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StoriesInterview

The Head of Department of the restoration workshops Kassel on the practice of restoration

  Show overview

The acceptance of imperfections - interview with Anne Harmssen (Part 2)

Can you give us an example?
We have a very large, almost 400-year-old painting by Jacob Jordaens here, which we are currently examining to see if it can be restored. The painting is almost 4 metres wide and as well as a complex painting technique, has a really fascinating history of development. Over a period of around 25 years, the artist reworked the painting at least four times, i.e. he repeatedly sewed on canvas and carried on painting. So, in addition to the artist's continued subject matter, it’s also possible to see his development as a painter. The picture has suffered a great deal of damage over the centuries and was frequently restored, and this was unfortunately not always beneficial to the work. We now have to look for the original [painting] under the many layers of in some cases large-scale overpaintings and determine how much of the original painting is still there and in what condition, in order to then be able to decide how great the risk of restoring this large piece is.

How does one approach such a work?
Before we start work on such a painting, it is examined with different light sources at close range and microscale, X-rayed and also examined by means of infrared reflectography in order to find out which changes were made by the artist himself during painting and which were added later by someone else. In the case of this painting in particular, the genesis of the work reads like a thrilling detective novel. If Jacob Jordaens knew what we’d found out about his painting...

Isn’t it about time, and wouldn’t it be interesting, to present exactly these sorts of findings in an exhibition?
Oh, I've been dreaming of doing that for a long time. At present, however, we have our hands full with other things. The Löwenburg is to be cleared this year for structural maintenance, exhibitions are planned, and documenta 14 is looming. For that, for example, we’ll be clearing out the artworks from the entire Neue Galerie to create exhibition space for documenta 14. But at the same time, it is exactly this variety that makes the job so interesting.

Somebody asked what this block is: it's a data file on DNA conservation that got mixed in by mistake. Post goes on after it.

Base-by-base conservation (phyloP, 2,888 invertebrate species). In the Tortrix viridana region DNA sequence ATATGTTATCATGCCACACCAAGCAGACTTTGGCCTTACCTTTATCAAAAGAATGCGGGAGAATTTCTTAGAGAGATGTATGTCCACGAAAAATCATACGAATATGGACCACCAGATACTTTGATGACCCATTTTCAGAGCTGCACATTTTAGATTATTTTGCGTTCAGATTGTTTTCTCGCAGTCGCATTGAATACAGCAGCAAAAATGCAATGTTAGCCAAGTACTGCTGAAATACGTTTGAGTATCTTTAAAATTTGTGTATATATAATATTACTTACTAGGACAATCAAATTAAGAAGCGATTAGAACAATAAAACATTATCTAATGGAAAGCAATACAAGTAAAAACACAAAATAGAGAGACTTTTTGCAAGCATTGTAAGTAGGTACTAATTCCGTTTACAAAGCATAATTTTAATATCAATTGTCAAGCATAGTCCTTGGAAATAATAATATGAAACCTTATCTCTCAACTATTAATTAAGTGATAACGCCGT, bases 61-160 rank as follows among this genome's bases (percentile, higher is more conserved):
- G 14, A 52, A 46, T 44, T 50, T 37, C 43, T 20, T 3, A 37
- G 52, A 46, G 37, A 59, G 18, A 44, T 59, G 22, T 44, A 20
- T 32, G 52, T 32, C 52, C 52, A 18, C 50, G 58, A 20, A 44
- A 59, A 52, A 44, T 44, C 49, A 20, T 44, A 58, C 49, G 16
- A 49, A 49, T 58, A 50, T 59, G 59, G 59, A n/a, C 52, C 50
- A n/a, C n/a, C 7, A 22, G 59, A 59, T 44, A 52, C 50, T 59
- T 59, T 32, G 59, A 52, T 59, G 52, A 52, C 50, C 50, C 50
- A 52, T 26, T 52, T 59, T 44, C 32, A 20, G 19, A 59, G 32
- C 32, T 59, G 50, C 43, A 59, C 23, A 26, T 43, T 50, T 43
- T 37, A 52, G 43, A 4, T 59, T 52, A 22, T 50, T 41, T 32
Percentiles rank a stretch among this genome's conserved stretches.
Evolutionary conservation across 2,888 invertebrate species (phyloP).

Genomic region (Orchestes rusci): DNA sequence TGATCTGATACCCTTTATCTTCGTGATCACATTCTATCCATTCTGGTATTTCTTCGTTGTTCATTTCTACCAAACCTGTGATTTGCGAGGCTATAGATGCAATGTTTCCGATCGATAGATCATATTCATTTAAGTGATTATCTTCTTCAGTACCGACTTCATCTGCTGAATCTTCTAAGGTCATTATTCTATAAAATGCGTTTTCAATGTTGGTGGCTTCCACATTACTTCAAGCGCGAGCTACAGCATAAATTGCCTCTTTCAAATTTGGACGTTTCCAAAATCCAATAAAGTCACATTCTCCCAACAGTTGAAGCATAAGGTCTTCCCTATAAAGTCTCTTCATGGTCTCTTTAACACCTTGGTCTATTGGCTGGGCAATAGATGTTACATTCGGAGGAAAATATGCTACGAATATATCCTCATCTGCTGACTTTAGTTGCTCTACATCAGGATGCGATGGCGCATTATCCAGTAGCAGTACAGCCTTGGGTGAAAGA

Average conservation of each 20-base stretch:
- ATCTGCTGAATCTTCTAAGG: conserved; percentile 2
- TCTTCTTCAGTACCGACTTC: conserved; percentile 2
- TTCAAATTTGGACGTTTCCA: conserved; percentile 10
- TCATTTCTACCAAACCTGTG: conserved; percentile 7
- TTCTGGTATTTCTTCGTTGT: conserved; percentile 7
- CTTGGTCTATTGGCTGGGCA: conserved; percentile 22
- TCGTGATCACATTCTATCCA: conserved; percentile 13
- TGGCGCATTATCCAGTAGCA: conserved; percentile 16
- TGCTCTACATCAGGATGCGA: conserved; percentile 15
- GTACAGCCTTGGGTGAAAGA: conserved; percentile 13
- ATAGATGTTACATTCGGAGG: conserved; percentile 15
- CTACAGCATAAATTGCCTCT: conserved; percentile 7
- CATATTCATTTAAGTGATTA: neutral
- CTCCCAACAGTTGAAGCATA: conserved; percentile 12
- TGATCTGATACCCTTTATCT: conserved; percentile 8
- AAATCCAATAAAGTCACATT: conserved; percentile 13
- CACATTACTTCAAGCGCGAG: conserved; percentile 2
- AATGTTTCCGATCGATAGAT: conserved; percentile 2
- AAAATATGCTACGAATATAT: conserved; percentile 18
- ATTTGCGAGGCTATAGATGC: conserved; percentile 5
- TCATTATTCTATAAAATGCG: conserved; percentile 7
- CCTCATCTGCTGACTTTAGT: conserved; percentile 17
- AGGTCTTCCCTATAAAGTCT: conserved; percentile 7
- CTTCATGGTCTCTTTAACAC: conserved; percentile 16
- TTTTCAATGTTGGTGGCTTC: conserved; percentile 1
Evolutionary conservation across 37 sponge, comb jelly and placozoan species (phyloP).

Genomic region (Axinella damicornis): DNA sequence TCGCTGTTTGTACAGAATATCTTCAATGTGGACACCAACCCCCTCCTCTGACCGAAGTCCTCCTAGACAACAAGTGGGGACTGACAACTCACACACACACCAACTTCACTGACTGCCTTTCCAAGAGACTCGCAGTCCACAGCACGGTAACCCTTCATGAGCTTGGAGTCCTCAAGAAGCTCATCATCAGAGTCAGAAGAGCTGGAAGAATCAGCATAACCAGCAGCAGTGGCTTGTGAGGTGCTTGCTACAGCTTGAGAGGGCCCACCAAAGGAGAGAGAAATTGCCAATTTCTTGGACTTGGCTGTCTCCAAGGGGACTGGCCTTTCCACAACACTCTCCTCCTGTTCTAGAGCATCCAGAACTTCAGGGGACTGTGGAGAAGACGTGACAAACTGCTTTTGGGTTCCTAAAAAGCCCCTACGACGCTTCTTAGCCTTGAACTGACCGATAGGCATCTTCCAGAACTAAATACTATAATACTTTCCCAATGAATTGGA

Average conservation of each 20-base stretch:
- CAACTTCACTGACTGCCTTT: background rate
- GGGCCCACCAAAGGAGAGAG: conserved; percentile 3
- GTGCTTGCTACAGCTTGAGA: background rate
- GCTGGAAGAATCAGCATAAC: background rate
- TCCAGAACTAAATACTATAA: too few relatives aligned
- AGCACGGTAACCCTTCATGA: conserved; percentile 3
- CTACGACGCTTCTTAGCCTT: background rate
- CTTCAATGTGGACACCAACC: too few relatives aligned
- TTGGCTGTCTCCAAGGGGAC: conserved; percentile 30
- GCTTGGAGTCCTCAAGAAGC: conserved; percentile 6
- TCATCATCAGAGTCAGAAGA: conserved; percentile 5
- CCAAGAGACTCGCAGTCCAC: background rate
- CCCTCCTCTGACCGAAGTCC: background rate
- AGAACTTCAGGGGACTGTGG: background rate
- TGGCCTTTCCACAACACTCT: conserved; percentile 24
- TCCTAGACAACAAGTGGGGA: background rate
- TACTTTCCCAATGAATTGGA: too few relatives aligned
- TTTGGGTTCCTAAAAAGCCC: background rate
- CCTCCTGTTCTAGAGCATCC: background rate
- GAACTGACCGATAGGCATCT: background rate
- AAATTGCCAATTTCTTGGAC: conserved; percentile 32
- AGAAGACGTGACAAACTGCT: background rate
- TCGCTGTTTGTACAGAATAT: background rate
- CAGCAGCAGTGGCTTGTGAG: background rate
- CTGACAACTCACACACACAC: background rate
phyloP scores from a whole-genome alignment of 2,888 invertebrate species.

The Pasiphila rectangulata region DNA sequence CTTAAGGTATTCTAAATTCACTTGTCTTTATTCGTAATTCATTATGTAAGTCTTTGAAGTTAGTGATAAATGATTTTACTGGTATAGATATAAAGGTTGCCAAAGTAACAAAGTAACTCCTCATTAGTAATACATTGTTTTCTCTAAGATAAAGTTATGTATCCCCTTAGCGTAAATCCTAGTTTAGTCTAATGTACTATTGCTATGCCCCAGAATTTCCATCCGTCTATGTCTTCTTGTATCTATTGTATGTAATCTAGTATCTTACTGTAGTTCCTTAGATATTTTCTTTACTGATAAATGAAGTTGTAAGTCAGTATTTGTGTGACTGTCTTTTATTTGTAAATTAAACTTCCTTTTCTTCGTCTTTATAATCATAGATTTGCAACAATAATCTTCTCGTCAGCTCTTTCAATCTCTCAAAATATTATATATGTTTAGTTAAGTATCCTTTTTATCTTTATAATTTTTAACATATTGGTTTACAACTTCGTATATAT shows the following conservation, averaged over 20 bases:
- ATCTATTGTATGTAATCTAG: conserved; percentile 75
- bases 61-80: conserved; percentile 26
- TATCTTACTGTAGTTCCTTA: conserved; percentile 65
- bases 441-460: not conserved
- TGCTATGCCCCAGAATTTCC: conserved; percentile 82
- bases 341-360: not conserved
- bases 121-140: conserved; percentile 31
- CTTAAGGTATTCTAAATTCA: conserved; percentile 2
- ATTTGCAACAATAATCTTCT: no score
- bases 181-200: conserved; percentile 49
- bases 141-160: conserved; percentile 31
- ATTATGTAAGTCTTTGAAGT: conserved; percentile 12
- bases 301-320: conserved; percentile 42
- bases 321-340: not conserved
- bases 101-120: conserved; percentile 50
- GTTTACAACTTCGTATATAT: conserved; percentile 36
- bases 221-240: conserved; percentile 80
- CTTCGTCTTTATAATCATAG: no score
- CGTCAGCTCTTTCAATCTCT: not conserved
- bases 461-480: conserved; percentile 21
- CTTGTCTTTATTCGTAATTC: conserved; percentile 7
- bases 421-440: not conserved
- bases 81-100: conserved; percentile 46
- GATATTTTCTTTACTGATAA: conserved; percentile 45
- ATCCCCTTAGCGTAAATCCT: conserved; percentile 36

You just said that with this painting by Jacob Jordaens, there were restorations that weren’t beneficial for the picture. Do you often find that?
The restorations of the last centuries often reflect the zeitgeist and the aesthetics of the restorer, which today would be a real no-go. However, you also have to consider that it was only in the first half of the 20th century that the profession of the so-called painter-restorer slowly developed into an academically-qualified conservator. The study of restoration then became established in the sphere of paintings at the beginning of the 1960s, and in other specialist areas in the 1980s. Prior to that, it was often painters or craftsmen who looked after the works of art, but the concept of what restoration means steadily changed and in 1989, finally culminated in a Code of Ethics in which the fundamental approach to restoration work is recorded.

Restoration is a measure that should retain a painting’s exceptional character. Today, conservators act more according to the adage, “less is more”! Lessons have been learned from the mistakes of the past, and new methods and materials are applied with more restrained restoration measures. One must always understand the artist's work, and this goes much further than examining his painting technique. Today, no one would ever contemplate altering a painting in terms of aesthetics or the zeitgeist. In the past, many paintings were misinterpreted by restorers, because they did not understand the content of the painting correctly and carried out interpretative retouchings that in turn led to misinterpretations on the part of art historians.

Oh.
This is why we work very closely with art historians. As conservators, we have the opportunity to look into the genesis of a work of art and discover things that are of great importance to art historians. In turn, an art historian has their eye on the historical context and can support our work with their knowledge. An appreciation for such collaboration has only developed in the last 15 years, however, and I’m very happy that there’s such fantastic teamwork in this area here in Kassel.

Considering all of this, it’s hard to believe that the profession of restorer is still not protected.
Yes, that's right. For several decades, the German Restorers' Association has been trying to get professional protection going. Only two federal states have implemented protection of the professional title so far; here in Hessen, they’ve unfortunately not yet managed to do so. At the moment, anyone can call themselves a conservator if they feel so inclined. Studying restoration is the best path for approaching this profession professionally. There are very good study programmes with comprehensive teaching content for almost all disciplines, but practical application is often lacking. Here we offer traineeships that allow students to gain practical experience during or after their studies, because to become a good conservator, it’s not enough to just do a six-month internship.

Previous article in the series:
The acceptance of imperfections - interview with Anne Harmssen (Part 1)

Next article in the series:
The acceptance of imperfections - interview with Anne Harmssen (Part 3)

Gallery


Published on 19.07.2018

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